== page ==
The Define phase of DMAIC involves defining the problems in a process, the goals of a project, the resources available, and so on.
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To improve a process, first problems, errors and/or defects that are leading to its low performance need to be identified. Define is the first phase of DMAIC (Define, Measure, Analyze, Improve, and Control) that specifies the business goals, the timeline and scope of a Lean Six Sigma project, and other expectations from the project.
Defining is a vital part of DMAIC, as it provides a clear understanding of the present status and availability of resources, and also the outcomes that need to be achieved from a project. It ensures that there are minimal differences between expectations and the results achieved.
A project team for the implementation of a Lean Six Sigma project is created after:
- Setting the objectives of the project
- Gathering facts that influence outcomes
- Establishing critical process outputs
- Considering impact on customers
- Assessing potential roadblocks and their fix
- Estimating the project’s benefits
- Evaluate resource availability
This first step of DMAIC establishes primary rules that help a company to implement a Lean Six Sigma initiative for process optimization. It concentrates the focus on the crucial factors that must be impacted by the project or factors that will impact the project.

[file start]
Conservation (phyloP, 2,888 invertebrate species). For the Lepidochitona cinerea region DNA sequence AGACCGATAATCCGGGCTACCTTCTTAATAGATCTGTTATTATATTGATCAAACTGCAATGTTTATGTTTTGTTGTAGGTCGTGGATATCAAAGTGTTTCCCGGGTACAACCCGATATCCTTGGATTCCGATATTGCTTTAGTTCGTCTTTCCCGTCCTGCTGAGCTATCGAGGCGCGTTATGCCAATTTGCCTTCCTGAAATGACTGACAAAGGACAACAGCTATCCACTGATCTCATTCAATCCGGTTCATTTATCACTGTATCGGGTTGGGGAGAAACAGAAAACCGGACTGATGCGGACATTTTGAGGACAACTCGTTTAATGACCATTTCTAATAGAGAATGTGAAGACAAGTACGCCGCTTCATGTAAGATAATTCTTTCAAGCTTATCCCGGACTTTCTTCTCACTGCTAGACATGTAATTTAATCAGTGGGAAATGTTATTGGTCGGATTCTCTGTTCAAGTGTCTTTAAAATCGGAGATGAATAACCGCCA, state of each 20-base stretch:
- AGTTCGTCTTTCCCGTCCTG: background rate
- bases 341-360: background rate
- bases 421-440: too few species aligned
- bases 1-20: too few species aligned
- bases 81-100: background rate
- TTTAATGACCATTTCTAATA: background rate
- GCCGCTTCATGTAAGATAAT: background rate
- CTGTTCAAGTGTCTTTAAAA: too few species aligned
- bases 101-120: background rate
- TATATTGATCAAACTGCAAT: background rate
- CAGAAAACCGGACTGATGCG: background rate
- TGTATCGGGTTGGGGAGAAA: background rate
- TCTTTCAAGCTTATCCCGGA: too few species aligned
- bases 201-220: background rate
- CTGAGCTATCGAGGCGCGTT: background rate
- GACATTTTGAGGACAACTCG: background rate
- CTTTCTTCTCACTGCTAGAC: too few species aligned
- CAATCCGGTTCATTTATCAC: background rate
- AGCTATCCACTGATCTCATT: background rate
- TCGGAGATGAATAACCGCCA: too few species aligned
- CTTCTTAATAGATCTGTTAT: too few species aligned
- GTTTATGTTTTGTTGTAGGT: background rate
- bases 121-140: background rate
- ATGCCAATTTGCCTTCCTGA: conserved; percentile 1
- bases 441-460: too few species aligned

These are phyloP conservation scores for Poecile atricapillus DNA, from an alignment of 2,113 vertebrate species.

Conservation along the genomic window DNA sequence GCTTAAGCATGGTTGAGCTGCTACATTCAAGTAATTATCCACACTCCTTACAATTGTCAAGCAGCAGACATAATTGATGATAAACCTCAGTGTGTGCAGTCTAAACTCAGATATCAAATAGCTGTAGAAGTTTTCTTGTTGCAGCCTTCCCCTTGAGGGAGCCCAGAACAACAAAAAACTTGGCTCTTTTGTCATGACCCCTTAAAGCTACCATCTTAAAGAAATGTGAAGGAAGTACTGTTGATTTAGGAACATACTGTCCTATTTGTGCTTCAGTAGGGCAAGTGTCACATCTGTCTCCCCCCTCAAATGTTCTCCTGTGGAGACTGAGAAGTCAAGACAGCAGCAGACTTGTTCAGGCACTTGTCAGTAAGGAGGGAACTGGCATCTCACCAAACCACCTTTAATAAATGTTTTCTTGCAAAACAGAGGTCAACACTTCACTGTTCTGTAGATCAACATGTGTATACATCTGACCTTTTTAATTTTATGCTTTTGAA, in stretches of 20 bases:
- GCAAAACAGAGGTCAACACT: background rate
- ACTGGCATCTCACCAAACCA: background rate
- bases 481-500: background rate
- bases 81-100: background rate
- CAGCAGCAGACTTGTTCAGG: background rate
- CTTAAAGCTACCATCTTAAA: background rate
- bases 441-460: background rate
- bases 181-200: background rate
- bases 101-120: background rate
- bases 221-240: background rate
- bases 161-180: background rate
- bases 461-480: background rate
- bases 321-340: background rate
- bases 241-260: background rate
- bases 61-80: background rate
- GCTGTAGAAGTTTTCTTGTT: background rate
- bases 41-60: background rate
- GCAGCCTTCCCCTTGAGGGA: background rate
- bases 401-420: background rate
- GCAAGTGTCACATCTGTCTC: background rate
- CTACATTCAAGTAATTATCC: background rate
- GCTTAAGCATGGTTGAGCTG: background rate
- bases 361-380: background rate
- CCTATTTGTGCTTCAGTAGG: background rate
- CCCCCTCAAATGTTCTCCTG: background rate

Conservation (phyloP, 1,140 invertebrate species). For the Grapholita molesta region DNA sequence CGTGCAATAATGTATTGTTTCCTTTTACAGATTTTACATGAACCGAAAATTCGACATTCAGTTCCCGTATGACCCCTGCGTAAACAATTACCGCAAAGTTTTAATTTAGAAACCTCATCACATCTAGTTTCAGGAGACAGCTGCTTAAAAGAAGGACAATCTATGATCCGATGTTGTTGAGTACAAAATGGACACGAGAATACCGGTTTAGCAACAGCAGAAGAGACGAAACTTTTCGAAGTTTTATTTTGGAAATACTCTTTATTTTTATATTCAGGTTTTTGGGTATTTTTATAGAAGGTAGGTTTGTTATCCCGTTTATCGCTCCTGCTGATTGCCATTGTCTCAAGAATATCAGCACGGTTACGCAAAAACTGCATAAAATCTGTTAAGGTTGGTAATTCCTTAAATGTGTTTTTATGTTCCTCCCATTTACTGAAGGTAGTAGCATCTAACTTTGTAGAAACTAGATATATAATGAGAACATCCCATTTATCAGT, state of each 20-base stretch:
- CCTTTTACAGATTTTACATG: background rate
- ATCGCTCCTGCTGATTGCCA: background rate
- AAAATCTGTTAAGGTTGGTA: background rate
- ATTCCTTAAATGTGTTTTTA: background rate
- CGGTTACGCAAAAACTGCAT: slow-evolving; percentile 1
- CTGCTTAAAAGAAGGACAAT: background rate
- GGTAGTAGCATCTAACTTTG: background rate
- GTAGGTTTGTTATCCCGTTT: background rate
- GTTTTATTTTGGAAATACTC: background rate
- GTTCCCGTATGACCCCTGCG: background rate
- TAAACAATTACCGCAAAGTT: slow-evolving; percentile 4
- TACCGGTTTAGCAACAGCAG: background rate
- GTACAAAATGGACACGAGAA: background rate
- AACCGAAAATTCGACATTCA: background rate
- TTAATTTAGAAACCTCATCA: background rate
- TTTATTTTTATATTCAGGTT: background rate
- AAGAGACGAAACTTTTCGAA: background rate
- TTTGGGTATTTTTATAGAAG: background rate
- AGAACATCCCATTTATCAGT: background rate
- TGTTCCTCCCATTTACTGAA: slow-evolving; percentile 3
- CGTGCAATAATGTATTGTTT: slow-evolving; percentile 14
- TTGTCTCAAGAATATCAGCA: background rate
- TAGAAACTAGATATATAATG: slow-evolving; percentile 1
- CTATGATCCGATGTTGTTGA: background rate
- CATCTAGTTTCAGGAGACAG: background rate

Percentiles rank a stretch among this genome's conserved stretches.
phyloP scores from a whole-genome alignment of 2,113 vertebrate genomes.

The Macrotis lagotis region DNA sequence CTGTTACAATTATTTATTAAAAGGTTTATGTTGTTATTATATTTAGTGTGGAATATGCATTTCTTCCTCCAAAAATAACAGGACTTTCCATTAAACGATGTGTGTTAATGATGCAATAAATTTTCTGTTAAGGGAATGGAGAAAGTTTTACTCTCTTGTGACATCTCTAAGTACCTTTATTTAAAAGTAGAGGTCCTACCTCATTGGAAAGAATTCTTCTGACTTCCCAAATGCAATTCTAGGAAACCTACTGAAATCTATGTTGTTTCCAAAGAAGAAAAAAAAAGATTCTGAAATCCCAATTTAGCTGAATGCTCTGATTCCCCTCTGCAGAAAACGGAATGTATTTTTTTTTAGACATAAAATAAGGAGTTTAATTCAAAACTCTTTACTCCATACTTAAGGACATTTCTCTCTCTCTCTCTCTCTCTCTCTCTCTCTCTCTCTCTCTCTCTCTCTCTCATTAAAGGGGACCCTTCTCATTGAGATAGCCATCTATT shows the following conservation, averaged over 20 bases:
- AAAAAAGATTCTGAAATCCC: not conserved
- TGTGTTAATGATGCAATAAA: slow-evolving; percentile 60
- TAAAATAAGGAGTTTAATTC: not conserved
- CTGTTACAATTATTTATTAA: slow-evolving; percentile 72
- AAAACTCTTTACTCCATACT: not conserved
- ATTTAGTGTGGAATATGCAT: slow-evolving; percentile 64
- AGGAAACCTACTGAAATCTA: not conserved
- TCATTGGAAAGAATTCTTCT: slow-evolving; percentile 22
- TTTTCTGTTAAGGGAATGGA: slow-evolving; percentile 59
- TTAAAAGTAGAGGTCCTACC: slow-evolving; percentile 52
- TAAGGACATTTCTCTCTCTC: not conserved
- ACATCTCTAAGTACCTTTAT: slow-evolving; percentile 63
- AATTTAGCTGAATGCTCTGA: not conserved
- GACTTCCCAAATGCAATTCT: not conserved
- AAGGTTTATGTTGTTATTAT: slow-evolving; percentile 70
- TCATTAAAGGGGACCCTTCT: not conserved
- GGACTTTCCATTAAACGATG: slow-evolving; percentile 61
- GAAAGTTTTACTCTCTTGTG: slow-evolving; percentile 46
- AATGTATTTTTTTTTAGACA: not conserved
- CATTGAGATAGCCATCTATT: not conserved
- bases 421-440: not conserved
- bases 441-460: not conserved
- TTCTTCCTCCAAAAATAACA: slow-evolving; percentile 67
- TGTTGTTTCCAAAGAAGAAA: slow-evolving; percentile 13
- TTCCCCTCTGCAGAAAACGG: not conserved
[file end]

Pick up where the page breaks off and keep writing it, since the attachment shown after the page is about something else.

Many times, to correctly define objectives and predict outcomes, companies conduct customer surveys (internal and/or external) or investigate their present systems to gather important data, that is then used to set goals.
The Define phase leads to the broader results in:
- Ensuring the success of the project
- Identifying and controlling crucial areas where problems are likely to occur
- Regaining focus on company goals
- Matching of customer expectations with company goals
- Making better decisions based on facts
- Clarity in understanding process and company goals
For a Lean Six Sigma team member, it is important to understand the following:
- Six Sigma methodologies, including DMAIC
- Variation and sigma
- Implementation models of Six Sigma
- Roles and responsibilities of the members of the team
- VOC, VOB, and VOE, and CTQ’s, COPQ
- A Process Map
- Basic Six Sigma metrics
- Project selection
- Utilization of a structured approach to select projects
- Identification of potential roadblocks
Lean Six Sigma is flexible and can be applied to a company in any industry. The systematic and highly effective approach has led many companies world over to drastically improve their processes, leading to higher production, better quality and lesser costs.
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